Graf also said the goal of getting the bill passed isn’t to take business away from liquor stores, but it’s to help small business owners, the brewery owners, grow and retain their businesses. And it is giving their customers what they want, added Gibbons.

Leddy said the coalition of brewers are working with a team of lobbyists who are working with legislators to get the bill, which is a clean bill and not attached or part of any other bill, passed. He said there has been a lot of support, but that there needs to be more and that legislators need to hear from their constituents.

“It is similar to when the Sunday liquor sales bill was passed,” Leddy said. “We need phone calls and emails to legislators. The website provides an easy pathway for our customers to contact their legislators. And they can start now.”

Leddy also said the breweries banding together make for a large and mighty group of people who support the bill.

The restrictive law, according to Hayes, and the others, is archaic and in need of updating as what worked 70 years ago doesn’t work today.

“It doesn’t allow us to be as free,” Hayes said.


The small craft beer industry has grown so much in the last 10 years, according to the brewery owners, who feel the laws, along with the rules and regulations need to change to go along with the current industry.

Besides giving consumers more options to purchase their products, the brewery owners said there are other reasons to get this bill passed.

Only selling beer in the growler or crowler sizes isn’t very efficient and is also not very cost-effective as there tends to be a lot of waste filling these containers. In addition, 12-ounce or 16-ounce cans are a more shelf-stable product and can be produced more consistently.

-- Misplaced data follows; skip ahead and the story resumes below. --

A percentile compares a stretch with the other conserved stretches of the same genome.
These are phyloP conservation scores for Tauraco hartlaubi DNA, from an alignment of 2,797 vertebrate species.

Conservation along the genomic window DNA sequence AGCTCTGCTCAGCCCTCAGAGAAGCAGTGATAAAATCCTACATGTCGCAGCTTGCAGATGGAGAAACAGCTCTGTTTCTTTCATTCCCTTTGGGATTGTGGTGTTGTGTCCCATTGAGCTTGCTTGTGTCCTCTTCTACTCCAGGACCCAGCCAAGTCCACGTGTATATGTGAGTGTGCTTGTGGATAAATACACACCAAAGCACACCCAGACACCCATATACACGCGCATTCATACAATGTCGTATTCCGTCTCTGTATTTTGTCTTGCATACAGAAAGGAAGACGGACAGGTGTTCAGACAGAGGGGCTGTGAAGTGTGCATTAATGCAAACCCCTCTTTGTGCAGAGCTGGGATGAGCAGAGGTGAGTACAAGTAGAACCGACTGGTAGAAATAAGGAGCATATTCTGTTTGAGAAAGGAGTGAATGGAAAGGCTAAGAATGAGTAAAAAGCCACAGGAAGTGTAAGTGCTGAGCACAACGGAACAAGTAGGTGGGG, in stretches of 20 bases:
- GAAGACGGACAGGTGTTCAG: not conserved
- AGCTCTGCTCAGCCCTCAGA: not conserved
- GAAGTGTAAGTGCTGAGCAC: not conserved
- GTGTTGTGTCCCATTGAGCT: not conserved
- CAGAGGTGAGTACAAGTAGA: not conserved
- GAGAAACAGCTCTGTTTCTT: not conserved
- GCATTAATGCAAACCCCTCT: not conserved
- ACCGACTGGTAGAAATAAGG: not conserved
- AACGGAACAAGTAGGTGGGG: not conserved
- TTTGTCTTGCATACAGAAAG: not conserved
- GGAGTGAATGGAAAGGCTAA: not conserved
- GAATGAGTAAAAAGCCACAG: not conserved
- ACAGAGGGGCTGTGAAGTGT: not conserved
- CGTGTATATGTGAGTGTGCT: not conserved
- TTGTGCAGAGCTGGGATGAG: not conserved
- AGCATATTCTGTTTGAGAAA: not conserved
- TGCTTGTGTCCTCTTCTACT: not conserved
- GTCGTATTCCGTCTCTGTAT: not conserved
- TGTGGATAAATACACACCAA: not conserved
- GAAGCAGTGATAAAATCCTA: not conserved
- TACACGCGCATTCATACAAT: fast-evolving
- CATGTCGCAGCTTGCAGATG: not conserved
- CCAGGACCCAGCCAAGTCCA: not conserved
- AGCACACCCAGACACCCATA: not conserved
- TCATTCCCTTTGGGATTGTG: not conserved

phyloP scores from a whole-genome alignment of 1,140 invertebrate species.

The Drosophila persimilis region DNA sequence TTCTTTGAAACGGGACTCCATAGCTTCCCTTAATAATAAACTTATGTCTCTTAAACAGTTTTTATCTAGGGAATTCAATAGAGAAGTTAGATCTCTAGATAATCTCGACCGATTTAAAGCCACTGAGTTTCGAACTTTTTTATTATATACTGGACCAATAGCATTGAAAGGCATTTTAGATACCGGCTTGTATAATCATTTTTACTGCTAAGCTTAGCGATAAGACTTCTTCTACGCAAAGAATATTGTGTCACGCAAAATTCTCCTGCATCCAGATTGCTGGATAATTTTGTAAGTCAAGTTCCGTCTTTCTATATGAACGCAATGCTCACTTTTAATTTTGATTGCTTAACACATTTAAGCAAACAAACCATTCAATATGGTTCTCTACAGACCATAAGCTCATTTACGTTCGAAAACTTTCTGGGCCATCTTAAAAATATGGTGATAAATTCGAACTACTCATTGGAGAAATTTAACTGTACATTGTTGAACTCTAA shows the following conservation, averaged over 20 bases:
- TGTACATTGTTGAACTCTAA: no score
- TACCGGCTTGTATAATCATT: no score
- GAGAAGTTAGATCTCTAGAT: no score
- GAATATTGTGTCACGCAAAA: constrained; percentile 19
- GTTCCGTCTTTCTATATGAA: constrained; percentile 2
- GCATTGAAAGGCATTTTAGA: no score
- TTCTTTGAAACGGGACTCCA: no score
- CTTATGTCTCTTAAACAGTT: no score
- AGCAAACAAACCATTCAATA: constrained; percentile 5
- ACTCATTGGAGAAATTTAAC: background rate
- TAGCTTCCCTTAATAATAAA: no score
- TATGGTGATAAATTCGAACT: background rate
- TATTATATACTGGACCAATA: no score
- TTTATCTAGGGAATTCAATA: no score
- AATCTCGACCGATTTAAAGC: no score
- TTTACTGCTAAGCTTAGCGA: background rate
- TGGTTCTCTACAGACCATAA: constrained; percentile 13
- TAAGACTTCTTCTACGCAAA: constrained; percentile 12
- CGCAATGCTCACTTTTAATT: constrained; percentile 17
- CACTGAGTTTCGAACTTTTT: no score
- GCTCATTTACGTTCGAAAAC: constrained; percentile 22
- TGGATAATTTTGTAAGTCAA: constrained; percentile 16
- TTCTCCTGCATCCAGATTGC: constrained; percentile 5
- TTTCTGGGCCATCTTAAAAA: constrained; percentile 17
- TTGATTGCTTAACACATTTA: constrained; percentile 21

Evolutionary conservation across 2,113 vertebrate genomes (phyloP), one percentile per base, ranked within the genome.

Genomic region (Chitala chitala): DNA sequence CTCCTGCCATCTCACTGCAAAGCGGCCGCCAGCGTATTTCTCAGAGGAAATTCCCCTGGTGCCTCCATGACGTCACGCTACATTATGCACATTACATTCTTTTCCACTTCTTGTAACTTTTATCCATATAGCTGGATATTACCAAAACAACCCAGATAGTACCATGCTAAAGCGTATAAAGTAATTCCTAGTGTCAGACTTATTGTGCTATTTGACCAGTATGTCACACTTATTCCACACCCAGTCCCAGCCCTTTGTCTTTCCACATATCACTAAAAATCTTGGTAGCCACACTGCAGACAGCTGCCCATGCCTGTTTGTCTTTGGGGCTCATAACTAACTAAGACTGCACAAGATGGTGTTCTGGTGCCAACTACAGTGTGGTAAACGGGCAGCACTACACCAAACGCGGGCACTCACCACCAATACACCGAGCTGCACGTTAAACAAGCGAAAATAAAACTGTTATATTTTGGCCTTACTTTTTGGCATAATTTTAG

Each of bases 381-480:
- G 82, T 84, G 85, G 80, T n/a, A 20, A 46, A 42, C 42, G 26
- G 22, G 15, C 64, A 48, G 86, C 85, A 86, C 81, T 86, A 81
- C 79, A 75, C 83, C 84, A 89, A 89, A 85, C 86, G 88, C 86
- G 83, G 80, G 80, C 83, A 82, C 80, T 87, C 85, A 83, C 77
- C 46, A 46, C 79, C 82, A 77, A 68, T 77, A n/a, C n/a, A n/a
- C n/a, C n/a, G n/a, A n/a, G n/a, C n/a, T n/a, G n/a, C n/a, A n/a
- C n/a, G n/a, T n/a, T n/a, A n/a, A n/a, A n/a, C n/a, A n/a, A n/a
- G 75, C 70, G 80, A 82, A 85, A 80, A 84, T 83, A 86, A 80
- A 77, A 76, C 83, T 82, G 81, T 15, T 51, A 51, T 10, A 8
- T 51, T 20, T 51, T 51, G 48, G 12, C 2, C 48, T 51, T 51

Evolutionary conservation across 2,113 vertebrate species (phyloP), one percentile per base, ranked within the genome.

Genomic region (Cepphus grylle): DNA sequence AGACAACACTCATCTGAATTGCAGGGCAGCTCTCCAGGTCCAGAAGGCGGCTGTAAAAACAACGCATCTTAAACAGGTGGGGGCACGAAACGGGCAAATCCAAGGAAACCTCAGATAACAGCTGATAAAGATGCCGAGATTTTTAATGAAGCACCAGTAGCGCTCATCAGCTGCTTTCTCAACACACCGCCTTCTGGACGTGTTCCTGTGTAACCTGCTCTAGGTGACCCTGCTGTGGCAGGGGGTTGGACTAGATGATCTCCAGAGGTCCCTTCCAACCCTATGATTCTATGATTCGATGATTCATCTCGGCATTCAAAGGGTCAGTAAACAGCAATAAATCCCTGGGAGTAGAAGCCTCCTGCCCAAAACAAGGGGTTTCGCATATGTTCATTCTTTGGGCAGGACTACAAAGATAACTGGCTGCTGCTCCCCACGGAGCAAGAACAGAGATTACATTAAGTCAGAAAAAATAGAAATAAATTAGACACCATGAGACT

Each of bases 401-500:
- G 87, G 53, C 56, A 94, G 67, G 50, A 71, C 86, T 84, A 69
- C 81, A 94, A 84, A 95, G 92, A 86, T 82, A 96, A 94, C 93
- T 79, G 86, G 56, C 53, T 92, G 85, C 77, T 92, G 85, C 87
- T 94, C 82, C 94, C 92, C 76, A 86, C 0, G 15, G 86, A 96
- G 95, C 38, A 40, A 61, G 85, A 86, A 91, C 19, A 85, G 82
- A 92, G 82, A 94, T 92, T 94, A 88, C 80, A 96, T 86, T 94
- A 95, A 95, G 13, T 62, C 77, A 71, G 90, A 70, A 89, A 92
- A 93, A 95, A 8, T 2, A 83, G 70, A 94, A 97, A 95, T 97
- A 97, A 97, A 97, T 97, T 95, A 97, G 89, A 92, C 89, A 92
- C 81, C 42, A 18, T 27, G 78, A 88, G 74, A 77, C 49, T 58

Doebbeling said labeling would be easier if his brewery was able to do the 12- and 16-ounce cans. He would have to order only one label and packaging would be a lot easier. Doebbeling also said that buying beer in those smaller vessels makes a huge difference to his customers as they don’t have to be committed to drinking a whole growler or crowler. Once opened, beer in crowlers and growlers should be consumed almost immediately or it is not as fresh tasting, the brewers said.

Patton said consistency, quality of his products along with time management are just some of the reasons he is behind the bill passing. He also said the labor involved in using a canning system is way more cost efficient.

Kossan agreed and said the bill passing would be a big win for his brewery as it would open it up to more options for his customers.

The brewery owners said the bill is a big call to action, but know the support is out there. By not allowing their products to be sold in the 12- and 16-ounce containers, it hinders their business and does not allow for an easy pathway to growth in a competitive industry.

They all feel the old law is just not logical and hope that by banning together, they can help to pass the new bill, which simply seeks to modify packing requirements for small brewers.

Members of the coalition

  • Broken Clock Brewing Cooperative
  • Back Channel Brewing
  • Dual Citizen Brewing
  • Sylvan Brewing
  • Stacked Deck Brewing
  • 10K Brewing
  • Revelation Ale Works
  • Fergus Brewing Company
  • Outstate Brewing Company
  • Wild Mind
  • Copper Trail Brewing Company
  • Hayes Public House
  • Garphish Brewing Company
  • Portage Brewing
  • Pantown Brewing Company
  • Birch’s on the Lake
  • Drastic Measures Brewing
  • Spilled Grain Brewhouse
  • Under Pressure Brewing Company
  • Talking Waters Brewing Company
  • Shakopee Brewhall
  • La Dona Cerveceria
  • Badger Hill
  • Fat Pants Brewing
  • Starry Eyed Brewing
  • Alloy Brewing
  • Maltwerks
  • Invictus Brewing
Celeste Edenloff is the special projects lead and a reporter for the Alexandria Echo Press. She has lived in the Alexandria Lakes Area since 1997. She first worked for the Echo Press as a reporter from 1999 to 2011, and returned in 2016 to once again report on the community she calls home.